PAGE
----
AA News highlighted attacks by a ZAPU-ANC guerrilla group against forces of the white minority regime inside Zimbabwe and featured an interview by British journalist Gus Macdonald with ZAPU President James Chikerema. It reported on the gaoling of two witnesses in the trial of Winnie Mandela and 21 others because they refused to give evidence. A centrespread featured the Cabora Bassa dam project in Mozambique. Under the headline ‘Goodbye Springboks’, the newspaper reported on the mass demonstrations at the final games of the Springbok rugby tour of Britain and Ireland. 

The AAM marked the tenth anniversary of the Sharpeville massacre with a re-enactment in Trafalgar Square and a programme of music and drama at the Lyceum Theatre. This issue publicised anniversary events in London and other centres. It reported on the Terrorism Act trial of Winnie Mandela and 21 others in Pretoria and on the campaign to force Barclays Bank to withdraw from South Africa. A centrespread exposed Prime Minister’s Vorster drive to suborn independent African states. Under the slogan ‘It’s not cricket’ the newspaper launched the AAM’s campaign for the cancellation of the all-white Springbok cricket tour scheduled for the summer of 1970.

This issue led on the murder of Imam Haroun by security police while he was held in detention under the South African Terrorism Act. In a round-up of nationwide actions, AA News reported on a protest at Edgbaston cricket ground against the 1970 Springbok cricket tour and advertised a demonstration at the first game in June. A centrespread focused on the below subsistence wages paid to black South African workers and the complicity of British companies. Former prisoner David Evans exposed the terrible conditions endured by long-term political prisoners in South African gaols.

The May issue headlined reports that the British company GKN was considering a bid to supply equipment for the Cabora Bassa dam project. A special feature on Barclays Bank explained why the bank had been singled out for anti-apartheid action and reported on a nationwide day of action calling on it to pull out of South Africa. AA News exposed the loopholes in the Labour government’s arms embargo and reported on the massive buildup of South Africa’s arms industry. It heralded advances by MPLA guerrilla fighters in Angola and exposed the involvement of expatriate British police officers in the coup in Lesotho.

An editorial welcomed the cancellation of the all-white Springbok cricket tour but argued that the crux of British backing for apartheid was Britain’s huge investment and trade with South Africa. AA News exposed how British aircraft manufacturer Hawker Siddeley was evading the South African arms embargo. A centrespread set out the basic facts of apartheid. Peter Sinclair reported on the closing of the last mixed race jazz venues in South Africa and how musicians like Dudu Pukwana had been forced into exile. A back page feature called for a stepping up of the campaign against British economic links with South Africa.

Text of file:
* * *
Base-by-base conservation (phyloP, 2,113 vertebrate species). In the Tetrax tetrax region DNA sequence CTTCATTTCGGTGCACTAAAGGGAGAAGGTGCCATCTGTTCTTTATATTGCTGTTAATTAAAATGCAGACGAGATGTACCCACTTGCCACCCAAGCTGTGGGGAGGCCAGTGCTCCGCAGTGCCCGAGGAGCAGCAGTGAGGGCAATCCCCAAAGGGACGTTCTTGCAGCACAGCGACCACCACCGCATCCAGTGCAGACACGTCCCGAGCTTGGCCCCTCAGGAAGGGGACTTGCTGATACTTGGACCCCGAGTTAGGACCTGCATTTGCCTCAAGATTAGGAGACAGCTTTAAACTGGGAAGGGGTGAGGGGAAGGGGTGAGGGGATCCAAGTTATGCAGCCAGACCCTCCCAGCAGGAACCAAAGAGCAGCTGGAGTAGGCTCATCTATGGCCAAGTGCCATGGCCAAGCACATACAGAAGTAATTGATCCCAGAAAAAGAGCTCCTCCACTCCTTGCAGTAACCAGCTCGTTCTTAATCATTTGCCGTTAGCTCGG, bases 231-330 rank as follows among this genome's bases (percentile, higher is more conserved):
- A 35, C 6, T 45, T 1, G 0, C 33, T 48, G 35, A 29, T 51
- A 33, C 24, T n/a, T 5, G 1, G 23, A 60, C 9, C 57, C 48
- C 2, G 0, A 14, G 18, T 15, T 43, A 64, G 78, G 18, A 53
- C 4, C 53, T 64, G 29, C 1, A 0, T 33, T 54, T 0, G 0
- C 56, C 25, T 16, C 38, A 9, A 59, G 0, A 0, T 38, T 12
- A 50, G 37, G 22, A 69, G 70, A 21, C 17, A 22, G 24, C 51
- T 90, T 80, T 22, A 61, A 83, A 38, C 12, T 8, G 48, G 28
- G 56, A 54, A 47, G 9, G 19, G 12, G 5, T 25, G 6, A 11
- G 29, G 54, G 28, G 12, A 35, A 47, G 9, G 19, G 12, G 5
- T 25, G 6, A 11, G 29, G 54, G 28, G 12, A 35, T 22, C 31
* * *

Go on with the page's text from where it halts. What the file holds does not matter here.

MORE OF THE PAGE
One of the first acts of the Conservative government after its June 1970 general election victory was to lift the South African arms embargo. AA News featured the arrest of protesters at South African Foreign Minister Hilgard Muller’s visit to the British Foreign Office and carried a map showing the location of British arms suppliers. It reported on the trial of ANC supporters, including Winnie Mandela, under the Terrorism Act, and on the apartheid government’s refusal of an exit permit to PAC leader Robert Sobukwe. It featured the conference in Rome organised by the liberation movements in Portugal’s African colonies, exposing NATO support for Portugal.

Under the headline ‘Leaflet bombs rock 5 cities’, AA News reported on the distribution of ANC pamphlets in urban centres all over South Africa. It again featured the Terrorism Act trial of ANC supporters, exposing the torture of the No. 1 accused Benjamin Ramotse. AA News announced plans by the AAM to intensify its work in the British labour movement to stop arms sales to South Africa. South African detainee John Schlapobersky described his torture by the South African security police. In an special interview, SWAPO Secretary Moses Garoeb emphasised the central role of armed struggle in Namibia’s fight for independence.

AA News exposed a proposal under which the Conservative government would retain the South African arms embargo in return for African Commonwealth countries agreement to a deal with the Smith regime in Zimbabwe. It reviewed moves at the Labour Party conference to support the arms embargo. Former NUSAS president elect John Sprack welcomed the setting up of the South African Student Organisation (SASO) by black students. A centrespread set out the facts about British economic involvement in apartheid. AA News reported on the decision of the World Council of Churches to give grants to the Southern African liberation movements.